I nominate ramp, a multiple-precision "BigInteger" library for dealing with arbitrarily large numbers. It's fast, well documented, and 97% written in Rust (with the other 3% being Assembly). I've been using it in one of my projects, and it's done a great job.
I'd have to nominate glium, an "elegant and safe OpenGL wrapper".
OpenGL is, in a nutshell, an absolute nightmare to work with. It has a lot of hidden state, error checking is inconsistent, far from foolproof and often-driver specific, and there's usually several ways of solving any given problem and it's never clear which one is the best approach. It's improved significantly in recent revisions but the API will continue to be full of confusing legacy cruft until Khronos decides to start from scratch.
glium is important because it provides a safe and no-surprises wrapper around the OpenGL API that is as idiomatic to Rust as it can be. It does as much error-checking as possible at the application level, before a misused function call can go into the driver and crash it. It provides RAII wrappers around the various OpenGL data types to avoid leaks and use-after-free.
Most importantly to me, with its companion crate glutin, an OpenGL function loader (required for any OpenGL application), it is written in pure Rust, which means no native dependencies like SDL that may or may not be hard to get installed on the target system. This is especially a problem on Windows, my primary platform, because there's no built-in package manager; native dependencies either have to be bundled with the application or installed separately.
I've never used glutin or glium directly, but I've used them through glutin_window and glium_graphics respectively. They've been my preferred window and graphics backends for Piston for quite some time now, because they just work.
How about winapi and co.? @retep998 has, by and large, taken it upon himself to try and bind the Windows API using the sadistically horrible official windows.h header. By hand.
Having chipped away at the surface myself, let me tell you some of the horrors I've seen. windows.h contains sub-headers that implicitly depend on other headers having been imported in a particular order. Get the order wrong, and the definitions change. This makes isolating anything, let alone defining where it canonically is supposed to come from a Sisyphean task. It contains symbols that are deliberately defined multiple times. Sometimes, with different types. Sometimes, with different values. Because windows.h was written by shambling horrors from beyond time and space. That's not even touching the titanic, C'thuloid mass of brain-twisting agony that is the conditional compilation definitions and annotations sprinkled throughout like some kind of virulent pox. There are obscure conditional flags that change or omit functions based on bizarre edge cases buried in some obscure file which is included three different ways by paths so obtuse you could make a credible argument for a satellite map of the damn thing except it'd have to be a six dimensional monstrosity that would drive you mad just from looking at it. Then there's the vast tracts of API surface that are exposed via COM which Rust does absolutely jack toward making in any way usable so you have to write the damn vtables by hand and heaven help you if you run into an interface with multiple base interfaces because at that point you might as well give up and just use C because at least that has an IDL generator for it. That's even before you realise that LLVM's code generation isn't even correct on Windows, and this whole time, it's been silently generating bad code for stdcall methods which you'd think would be just like functions but nooo that's now how Visual C++ works, so methods with particular return types are incompatible at the binary level, unless you know about this and manually correct for it by fudging the type signatures in the Rust binding code and really it's no wonder he's a rabbit because a human would have been driven so deep into madness they'd need be halfway to the Earth's firey core.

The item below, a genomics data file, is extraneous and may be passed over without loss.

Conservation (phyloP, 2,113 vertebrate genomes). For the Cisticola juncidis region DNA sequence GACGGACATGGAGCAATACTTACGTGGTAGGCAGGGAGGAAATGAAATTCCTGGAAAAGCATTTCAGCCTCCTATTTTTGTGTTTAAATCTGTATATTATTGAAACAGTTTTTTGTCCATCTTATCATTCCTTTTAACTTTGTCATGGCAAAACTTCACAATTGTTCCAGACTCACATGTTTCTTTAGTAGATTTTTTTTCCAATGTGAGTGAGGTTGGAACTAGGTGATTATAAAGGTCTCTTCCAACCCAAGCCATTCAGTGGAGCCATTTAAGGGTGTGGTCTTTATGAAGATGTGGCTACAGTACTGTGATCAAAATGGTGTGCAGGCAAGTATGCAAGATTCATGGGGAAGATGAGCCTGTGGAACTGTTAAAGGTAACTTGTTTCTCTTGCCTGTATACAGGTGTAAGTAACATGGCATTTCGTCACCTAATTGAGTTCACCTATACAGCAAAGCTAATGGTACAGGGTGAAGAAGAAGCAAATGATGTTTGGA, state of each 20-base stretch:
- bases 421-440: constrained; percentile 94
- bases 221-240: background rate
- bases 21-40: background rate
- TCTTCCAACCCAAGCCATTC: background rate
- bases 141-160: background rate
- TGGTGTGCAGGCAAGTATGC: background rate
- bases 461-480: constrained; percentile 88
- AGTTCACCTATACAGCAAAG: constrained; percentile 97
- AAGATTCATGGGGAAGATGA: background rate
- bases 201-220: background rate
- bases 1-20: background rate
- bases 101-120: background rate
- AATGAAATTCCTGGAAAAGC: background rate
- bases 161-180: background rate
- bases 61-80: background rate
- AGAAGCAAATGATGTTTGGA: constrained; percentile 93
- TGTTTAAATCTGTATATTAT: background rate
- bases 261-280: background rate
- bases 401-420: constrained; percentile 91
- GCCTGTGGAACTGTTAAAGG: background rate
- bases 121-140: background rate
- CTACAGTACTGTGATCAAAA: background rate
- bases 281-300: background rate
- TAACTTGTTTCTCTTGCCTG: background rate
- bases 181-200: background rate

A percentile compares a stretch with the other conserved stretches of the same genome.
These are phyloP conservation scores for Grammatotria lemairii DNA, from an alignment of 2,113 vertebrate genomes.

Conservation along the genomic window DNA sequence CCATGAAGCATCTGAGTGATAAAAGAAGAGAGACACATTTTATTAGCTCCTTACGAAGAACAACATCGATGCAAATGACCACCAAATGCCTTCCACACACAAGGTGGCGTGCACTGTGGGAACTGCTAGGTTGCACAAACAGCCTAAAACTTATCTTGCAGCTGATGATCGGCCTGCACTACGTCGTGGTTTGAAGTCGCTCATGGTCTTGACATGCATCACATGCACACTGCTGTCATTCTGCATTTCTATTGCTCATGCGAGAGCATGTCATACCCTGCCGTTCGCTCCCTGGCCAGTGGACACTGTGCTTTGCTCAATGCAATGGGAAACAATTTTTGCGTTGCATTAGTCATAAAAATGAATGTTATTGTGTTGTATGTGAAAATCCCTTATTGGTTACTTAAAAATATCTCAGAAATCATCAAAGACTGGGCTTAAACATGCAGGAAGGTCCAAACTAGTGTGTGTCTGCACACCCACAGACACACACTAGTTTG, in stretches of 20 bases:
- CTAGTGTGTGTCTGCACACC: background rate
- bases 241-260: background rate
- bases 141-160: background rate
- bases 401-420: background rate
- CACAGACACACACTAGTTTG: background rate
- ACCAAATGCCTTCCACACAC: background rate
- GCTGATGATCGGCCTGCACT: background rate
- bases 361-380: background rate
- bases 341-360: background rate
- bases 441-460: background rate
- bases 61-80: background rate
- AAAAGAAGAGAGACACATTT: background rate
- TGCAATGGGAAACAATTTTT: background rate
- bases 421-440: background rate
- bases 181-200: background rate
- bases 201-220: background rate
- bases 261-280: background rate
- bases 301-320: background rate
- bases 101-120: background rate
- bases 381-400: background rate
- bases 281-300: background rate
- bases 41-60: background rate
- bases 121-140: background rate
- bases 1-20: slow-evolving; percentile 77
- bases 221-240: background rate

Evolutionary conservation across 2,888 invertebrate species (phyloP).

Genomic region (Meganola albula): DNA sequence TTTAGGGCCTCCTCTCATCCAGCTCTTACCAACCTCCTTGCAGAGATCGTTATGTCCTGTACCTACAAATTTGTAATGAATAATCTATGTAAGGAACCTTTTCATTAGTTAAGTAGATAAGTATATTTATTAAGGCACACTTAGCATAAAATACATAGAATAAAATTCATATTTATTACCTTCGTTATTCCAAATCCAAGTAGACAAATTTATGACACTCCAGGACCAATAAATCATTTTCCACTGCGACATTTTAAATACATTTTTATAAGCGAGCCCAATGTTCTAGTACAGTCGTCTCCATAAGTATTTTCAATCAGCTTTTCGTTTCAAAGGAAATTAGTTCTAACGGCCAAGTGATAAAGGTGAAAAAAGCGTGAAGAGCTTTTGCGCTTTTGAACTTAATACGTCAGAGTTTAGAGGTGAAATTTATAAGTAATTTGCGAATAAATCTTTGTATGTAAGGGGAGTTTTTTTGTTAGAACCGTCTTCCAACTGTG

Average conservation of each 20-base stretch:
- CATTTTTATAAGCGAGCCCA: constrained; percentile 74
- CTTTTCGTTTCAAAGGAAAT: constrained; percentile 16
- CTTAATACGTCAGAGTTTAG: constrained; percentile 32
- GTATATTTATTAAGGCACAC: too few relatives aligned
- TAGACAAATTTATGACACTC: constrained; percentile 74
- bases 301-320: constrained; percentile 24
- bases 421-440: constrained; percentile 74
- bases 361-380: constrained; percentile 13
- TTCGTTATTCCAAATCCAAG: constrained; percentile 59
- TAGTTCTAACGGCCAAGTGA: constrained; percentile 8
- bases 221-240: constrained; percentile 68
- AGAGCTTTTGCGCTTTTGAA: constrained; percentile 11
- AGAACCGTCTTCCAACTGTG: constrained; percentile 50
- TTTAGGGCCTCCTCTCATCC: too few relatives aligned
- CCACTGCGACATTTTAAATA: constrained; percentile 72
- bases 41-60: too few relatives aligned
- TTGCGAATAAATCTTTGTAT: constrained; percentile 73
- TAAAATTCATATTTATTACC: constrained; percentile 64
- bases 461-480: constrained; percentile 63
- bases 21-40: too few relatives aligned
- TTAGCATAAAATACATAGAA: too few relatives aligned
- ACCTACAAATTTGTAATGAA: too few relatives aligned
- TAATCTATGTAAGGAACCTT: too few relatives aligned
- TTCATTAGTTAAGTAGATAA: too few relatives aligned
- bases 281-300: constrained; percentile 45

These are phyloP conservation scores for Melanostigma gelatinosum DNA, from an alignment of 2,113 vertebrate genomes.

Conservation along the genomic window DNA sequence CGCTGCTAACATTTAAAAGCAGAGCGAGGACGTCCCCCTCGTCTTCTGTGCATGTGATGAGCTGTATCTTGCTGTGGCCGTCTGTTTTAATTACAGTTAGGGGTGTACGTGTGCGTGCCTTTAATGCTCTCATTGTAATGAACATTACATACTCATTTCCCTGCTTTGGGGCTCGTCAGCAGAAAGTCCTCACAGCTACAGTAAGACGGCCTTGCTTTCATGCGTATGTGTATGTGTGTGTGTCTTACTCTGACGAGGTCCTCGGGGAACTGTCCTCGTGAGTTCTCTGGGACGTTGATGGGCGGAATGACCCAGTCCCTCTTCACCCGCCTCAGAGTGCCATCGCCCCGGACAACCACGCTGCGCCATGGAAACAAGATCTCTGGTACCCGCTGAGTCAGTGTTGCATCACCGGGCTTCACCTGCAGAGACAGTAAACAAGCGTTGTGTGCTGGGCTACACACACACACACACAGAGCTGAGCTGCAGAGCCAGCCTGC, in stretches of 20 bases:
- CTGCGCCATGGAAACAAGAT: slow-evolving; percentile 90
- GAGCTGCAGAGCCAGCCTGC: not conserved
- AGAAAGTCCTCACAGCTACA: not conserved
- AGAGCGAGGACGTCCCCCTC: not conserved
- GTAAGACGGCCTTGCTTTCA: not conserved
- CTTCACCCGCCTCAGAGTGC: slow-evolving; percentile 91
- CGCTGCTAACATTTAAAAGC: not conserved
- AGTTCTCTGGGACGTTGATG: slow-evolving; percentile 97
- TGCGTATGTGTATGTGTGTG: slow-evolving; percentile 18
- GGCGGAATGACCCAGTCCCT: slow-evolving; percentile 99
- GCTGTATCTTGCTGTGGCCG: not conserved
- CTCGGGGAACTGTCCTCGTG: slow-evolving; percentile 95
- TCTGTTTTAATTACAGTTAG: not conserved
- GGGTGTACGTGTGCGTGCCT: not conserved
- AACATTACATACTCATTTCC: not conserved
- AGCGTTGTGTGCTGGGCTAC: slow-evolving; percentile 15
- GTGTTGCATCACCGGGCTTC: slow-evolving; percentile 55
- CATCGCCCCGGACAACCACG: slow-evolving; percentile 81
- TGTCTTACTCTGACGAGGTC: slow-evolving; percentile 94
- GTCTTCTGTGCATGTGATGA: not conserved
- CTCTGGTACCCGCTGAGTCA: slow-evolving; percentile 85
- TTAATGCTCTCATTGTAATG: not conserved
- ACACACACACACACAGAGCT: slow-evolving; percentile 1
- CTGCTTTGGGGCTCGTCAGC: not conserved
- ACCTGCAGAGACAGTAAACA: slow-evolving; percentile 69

To put it another way: I think it'd be kinda nice to give him a proverbial pat on the back for his herculean efforts thus far.
There's also the matter of types with custom packing/alignment, including in some cases where the packing isn't actually specified in that header but rather in another header that includes that header so if you just parsed that header directly you'd get the alignment entirely wrong! Also all the abuse of macros I have to do just to make unions and bitfields and enums and enums that are actually bitflags all work correctly. But it's not just me doing all the work, winapi is the result of many people contributing bindings and fixes to the bindings (although I still have to review every single one of those tens of thousands of lines in the PRs that come in). And I suppose I could use the extra popularity, even though I'm already #3 and #7 on the crates.io top 10 most downloaded.
I dunno; grabbag_macros is kind of a random dumping ground of stuff from quite a while ago. It's not even written following current practices (it leaks dependencies! Eugh!). If the interest is in collect! specifically, I can spin that out into its own crate... although I've personally never felt it warranted its own crate.
I don't mean packages, I mean that the macros in grabbag_macros depend on other macros. This means that you can't just pull in, say, collect! without also having to pull in all the other macros it uses, which means reading the source or combing through error messages.
That's also assuming that those same names aren't being used for something else. If they are, you're kinda screwed.
This is why everything I write now use internal rules for these sorts of things.